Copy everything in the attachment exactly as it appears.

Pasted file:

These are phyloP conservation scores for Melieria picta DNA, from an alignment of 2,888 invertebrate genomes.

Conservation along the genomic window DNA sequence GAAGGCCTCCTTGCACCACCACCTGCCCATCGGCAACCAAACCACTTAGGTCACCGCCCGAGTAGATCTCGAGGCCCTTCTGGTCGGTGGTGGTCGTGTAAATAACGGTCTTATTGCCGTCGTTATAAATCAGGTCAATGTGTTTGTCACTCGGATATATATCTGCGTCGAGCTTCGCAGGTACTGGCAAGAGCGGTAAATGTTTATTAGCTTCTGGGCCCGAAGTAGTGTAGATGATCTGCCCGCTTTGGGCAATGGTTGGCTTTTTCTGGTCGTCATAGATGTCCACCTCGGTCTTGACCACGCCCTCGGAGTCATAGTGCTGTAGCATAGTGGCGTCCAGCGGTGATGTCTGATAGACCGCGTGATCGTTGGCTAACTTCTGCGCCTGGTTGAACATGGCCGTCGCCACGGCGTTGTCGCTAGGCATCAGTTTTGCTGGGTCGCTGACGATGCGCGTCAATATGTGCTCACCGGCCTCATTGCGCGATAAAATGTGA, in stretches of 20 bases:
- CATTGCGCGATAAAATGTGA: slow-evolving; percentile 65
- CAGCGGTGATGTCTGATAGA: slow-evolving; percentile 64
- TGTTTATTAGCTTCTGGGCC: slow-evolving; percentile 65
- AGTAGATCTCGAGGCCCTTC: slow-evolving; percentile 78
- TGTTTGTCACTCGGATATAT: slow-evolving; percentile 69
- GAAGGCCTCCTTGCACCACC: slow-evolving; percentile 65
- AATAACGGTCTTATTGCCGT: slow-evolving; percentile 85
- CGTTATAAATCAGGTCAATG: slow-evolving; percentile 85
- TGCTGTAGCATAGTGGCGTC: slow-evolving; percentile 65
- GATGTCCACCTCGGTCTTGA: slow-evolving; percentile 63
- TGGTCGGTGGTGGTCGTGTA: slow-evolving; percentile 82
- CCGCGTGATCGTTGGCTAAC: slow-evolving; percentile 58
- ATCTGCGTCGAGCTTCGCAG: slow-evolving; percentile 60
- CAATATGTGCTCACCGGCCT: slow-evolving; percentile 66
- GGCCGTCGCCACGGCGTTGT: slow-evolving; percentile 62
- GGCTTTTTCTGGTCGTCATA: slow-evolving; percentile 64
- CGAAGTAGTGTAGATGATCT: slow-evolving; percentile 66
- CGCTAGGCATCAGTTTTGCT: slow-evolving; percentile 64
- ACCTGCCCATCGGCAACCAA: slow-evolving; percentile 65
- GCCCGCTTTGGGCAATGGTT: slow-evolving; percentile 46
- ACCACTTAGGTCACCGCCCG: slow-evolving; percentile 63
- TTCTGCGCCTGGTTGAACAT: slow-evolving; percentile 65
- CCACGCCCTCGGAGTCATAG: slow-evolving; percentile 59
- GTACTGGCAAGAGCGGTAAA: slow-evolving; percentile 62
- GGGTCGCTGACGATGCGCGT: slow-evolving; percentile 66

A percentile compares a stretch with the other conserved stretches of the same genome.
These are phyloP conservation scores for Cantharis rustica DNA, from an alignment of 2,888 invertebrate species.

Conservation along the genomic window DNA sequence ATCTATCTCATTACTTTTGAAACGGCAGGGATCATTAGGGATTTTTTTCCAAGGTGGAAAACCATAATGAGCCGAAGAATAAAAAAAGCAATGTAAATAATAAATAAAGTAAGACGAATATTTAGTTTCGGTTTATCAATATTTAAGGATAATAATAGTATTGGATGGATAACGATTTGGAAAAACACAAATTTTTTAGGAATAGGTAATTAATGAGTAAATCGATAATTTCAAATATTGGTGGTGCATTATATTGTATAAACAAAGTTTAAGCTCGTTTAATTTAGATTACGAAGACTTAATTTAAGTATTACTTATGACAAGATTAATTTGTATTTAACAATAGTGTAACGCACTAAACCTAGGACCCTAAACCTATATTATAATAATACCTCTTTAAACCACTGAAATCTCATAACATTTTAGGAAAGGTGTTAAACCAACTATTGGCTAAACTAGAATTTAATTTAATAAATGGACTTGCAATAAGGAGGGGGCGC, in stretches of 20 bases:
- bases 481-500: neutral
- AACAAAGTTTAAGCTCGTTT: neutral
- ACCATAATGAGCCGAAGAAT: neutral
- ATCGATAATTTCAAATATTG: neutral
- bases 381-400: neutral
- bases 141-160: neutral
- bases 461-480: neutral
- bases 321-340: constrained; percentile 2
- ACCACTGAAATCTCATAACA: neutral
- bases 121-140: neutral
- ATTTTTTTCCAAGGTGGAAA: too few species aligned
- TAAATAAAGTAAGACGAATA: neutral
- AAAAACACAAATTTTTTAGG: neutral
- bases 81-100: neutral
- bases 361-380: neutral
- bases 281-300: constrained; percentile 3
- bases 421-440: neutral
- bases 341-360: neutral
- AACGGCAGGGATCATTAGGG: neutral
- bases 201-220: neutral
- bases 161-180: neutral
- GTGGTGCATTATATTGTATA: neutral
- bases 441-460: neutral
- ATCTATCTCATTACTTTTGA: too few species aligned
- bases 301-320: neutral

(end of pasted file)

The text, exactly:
These are phyloP conservation scores for Melieria picta DNA, from an alignment of 2,888 invertebrate genomes.

Conservation along the genomic window DNA sequence GAAGGCCTCCTTGCACCACCACCTGCCCATCGGCAACCAAACCACTTAGGTCACCGCCCGAGTAGATCTCGAGGCCCTTCTGGTCGGTGGTGGTCGTGTAAATAACGGTCTTATTGCCGTCGTTATAAATCAGGTCAATGTGTTTGTCACTCGGATATATATCTGCGTCGAGCTTCGCAGGTACTGGCAAGAGCGGTAAATGTTTATTAGCTTCTGGGCCCGAAGTAGTGTAGATGATCTGCCCGCTTTGGGCAATGGTTGGCTTTTTCTGGTCGTCATAGATGTCCACCTCGGTCTTGACCACGCCCTCGGAGTCATAGTGCTGTAGCATAGTGGCGTCCAGCGGTGATGTCTGATAGACCGCGTGATCGTTGGCTAACTTCTGCGCCTGGTTGAACATGGCCGTCGCCACGGCGTTGTCGCTAGGCATCAGTTTTGCTGGGTCGCTGACGATGCGCGTCAATATGTGCTCACCGGCCTCATTGCGCGATAAAATGTGA, in stretches of 20 bases:
- CATTGCGCGATAAAATGTGA: slow-evolving; percentile 65
- CAGCGGTGATGTCTGATAGA: slow-evolving; percentile 64
- TGTTTATTAGCTTCTGGGCC: slow-evolving; percentile 65
- AGTAGATCTCGAGGCCCTTC: slow-evolving; percentile 78
- TGTTTGTCACTCGGATATAT: slow-evolving; percentile 69
- GAAGGCCTCCTTGCACCACC: slow-evolving; percentile 65
- AATAACGGTCTTATTGCCGT: slow-evolving; percentile 85
- CGTTATAAATCAGGTCAATG: slow-evolving; percentile 85
- TGCTGTAGCATAGTGGCGTC: slow-evolving; percentile 65
- GATGTCCACCTCGGTCTTGA: slow-evolving; percentile 63
- TGGTCGGTGGTGGTCGTGTA: slow-evolving; percentile 82
- CCGCGTGATCGTTGGCTAAC: slow-evolving; percentile 58
- ATCTGCGTCGAGCTTCGCAG: slow-evolving; percentile 60
- CAATATGTGCTCACCGGCCT: slow-evolving; percentile 66
- GGCCGTCGCCACGGCGTTGT: slow-evolving; percentile 62
- GGCTTTTTCTGGTCGTCATA: slow-evolving; percentile 64
- CGAAGTAGTGTAGATGATCT: slow-evolving; percentile 66
- CGCTAGGCATCAGTTTTGCT: slow-evolving; percentile 64
- ACCTGCCCATCGGCAACCAA: slow-evolving; percentile 65
- GCCCGCTTTGGGCAATGGTT: slow-evolving; percentile 46
- ACCACTTAGGTCACCGCCCG: slow-evolving; percentile 63
- TTCTGCGCCTGGTTGAACAT: slow-evolving; percentile 65
- CCACGCCCTCGGAGTCATAG: slow-evolving; percentile 59
- GTACTGGCAAGAGCGGTAAA: slow-evolving; percentile 62
- GGGTCGCTGACGATGCGCGT: slow-evolving; percentile 66

A percentile compares a stretch with the other conserved stretches of the same genome.
These are phyloP conservation scores for Cantharis rustica DNA, from an alignment of 2,888 invertebrate species.

Conservation along the genomic window DNA sequence ATCTATCTCATTACTTTTGAAACGGCAGGGATCATTAGGGATTTTTTTCCAAGGTGGAAAACCATAATGAGCCGAAGAATAAAAAAAGCAATGTAAATAATAAATAAAGTAAGACGAATATTTAGTTTCGGTTTATCAATATTTAAGGATAATAATAGTATTGGATGGATAACGATTTGGAAAAACACAAATTTTTTAGGAATAGGTAATTAATGAGTAAATCGATAATTTCAAATATTGGTGGTGCATTATATTGTATAAACAAAGTTTAAGCTCGTTTAATTTAGATTACGAAGACTTAATTTAAGTATTACTTATGACAAGATTAATTTGTATTTAACAATAGTGTAACGCACTAAACCTAGGACCCTAAACCTATATTATAATAATACCTCTTTAAACCACTGAAATCTCATAACATTTTAGGAAAGGTGTTAAACCAACTATTGGCTAAACTAGAATTTAATTTAATAAATGGACTTGCAATAAGGAGGGGGCGC, in stretches of 20 bases:
- bases 481-500: neutral
- AACAAAGTTTAAGCTCGTTT: neutral
- ACCATAATGAGCCGAAGAAT: neutral
- ATCGATAATTTCAAATATTG: neutral
- bases 381-400: neutral
- bases 141-160: neutral
- bases 461-480: neutral
- bases 321-340: constrained; percentile 2
- ACCACTGAAATCTCATAACA: neutral
- bases 121-140: neutral
- ATTTTTTTCCAAGGTGGAAA: too few species aligned
- TAAATAAAGTAAGACGAATA: neutral
- AAAAACACAAATTTTTTAGG: neutral
- bases 81-100: neutral
- bases 361-380: neutral
- bases 281-300: constrained; percentile 3
- bases 421-440: neutral
- bases 341-360: neutral
- AACGGCAGGGATCATTAGGG: neutral
- bases 201-220: neutral
- bases 161-180: neutral
- GTGGTGCATTATATTGTATA: neutral
- bases 441-460: neutral
- ATCTATCTCATTACTTTTGA: too few species aligned
- bases 301-320: neutral